Part One: Reading and Coding Student Writing
The centerpiece of the assessment project is a close examination of first-year student writing. To initiate this examination, the Institute collected first and final papers from students in every first-year writing class for three years. From these papers, a random representative sample was collected, rendered anonymous by an independent observer, and then coded by three groups of readers, constituted of 9 faculty and 2 graduate students. Papers were coded in order to address particular questions that had evolved from the faculty’s year-long efforts to define the first-year writing courses’ learning outcomes. The questions explored are as follows.
- One group read entire papers and considered questions including: Does the paper have a guiding claim? What kinds of evidence does it offer? What are the strategies for introductions and conclusions?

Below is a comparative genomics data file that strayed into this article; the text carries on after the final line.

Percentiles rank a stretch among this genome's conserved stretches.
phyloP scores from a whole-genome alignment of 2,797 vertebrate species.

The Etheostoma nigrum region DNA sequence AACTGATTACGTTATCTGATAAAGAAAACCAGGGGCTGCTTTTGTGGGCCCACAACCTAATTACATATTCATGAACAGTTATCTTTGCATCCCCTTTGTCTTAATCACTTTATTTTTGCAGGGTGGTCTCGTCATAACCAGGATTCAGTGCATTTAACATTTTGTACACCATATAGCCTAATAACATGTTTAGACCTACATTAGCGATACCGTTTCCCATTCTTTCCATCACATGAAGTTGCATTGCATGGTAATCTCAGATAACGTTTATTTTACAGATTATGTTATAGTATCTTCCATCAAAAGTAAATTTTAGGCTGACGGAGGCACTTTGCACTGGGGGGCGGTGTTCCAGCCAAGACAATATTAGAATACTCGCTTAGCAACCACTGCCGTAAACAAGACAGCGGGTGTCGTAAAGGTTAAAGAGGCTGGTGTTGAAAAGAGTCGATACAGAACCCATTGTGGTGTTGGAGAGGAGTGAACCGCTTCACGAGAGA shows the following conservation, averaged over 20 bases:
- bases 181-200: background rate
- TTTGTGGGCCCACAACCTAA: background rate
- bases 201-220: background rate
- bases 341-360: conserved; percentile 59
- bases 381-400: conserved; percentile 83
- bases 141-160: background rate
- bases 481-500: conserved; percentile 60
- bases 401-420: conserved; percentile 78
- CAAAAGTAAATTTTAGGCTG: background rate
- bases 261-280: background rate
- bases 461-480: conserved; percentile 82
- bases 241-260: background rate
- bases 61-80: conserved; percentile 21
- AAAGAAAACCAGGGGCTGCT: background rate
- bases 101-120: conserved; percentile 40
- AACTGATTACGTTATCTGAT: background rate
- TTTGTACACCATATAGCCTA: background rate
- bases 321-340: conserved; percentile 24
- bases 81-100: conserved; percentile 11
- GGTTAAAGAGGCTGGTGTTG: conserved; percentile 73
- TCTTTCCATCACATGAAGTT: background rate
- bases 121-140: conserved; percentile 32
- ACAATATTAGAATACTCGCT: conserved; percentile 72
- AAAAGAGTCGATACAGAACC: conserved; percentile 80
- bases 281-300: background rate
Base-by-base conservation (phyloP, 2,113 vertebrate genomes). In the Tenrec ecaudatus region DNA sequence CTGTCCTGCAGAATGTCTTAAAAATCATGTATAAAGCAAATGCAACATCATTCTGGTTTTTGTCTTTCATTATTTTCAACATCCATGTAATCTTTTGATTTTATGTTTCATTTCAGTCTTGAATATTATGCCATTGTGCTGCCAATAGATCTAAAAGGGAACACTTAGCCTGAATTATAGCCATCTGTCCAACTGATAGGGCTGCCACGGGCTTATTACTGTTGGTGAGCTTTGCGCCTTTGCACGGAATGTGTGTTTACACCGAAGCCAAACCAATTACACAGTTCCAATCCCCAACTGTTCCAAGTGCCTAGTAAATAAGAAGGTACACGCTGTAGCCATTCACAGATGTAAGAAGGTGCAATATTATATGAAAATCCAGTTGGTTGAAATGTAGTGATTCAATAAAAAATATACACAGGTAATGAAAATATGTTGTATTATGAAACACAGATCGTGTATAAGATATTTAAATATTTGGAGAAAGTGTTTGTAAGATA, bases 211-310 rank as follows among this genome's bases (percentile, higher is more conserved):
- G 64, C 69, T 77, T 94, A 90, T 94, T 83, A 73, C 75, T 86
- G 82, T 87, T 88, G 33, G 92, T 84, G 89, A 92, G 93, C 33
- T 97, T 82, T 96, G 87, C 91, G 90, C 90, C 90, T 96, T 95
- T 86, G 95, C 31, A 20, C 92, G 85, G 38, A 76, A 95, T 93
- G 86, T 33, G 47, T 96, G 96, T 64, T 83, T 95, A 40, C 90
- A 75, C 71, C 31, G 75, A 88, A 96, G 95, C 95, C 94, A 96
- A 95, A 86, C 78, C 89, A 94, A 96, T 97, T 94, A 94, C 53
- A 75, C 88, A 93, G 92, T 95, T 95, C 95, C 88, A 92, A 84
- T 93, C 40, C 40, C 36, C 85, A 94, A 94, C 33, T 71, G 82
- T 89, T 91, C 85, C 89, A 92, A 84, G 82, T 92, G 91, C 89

- A second group read two-paragraph samples from the same papers, asking: Does the paragraph have a controlling claim? What kinds of evidence does the writer use? What sorts of transitions?
- A third group examined the sources that students cite in order to determine how these sources are being represented. Are students quoting? Paraphrasing? Summarizing? Patchwriting?
We expect the data we collect to allow us to determine patterns in first-year student writing in four student groups: those who take only FYS, those in WRIT 2-3 and FYS, and those in Fall-Winter or Winter-Spring WRIT 5 and FYS. We also intend to study individual student writers to observe how knowledge about writing transfers (or doesn’t) from course to course.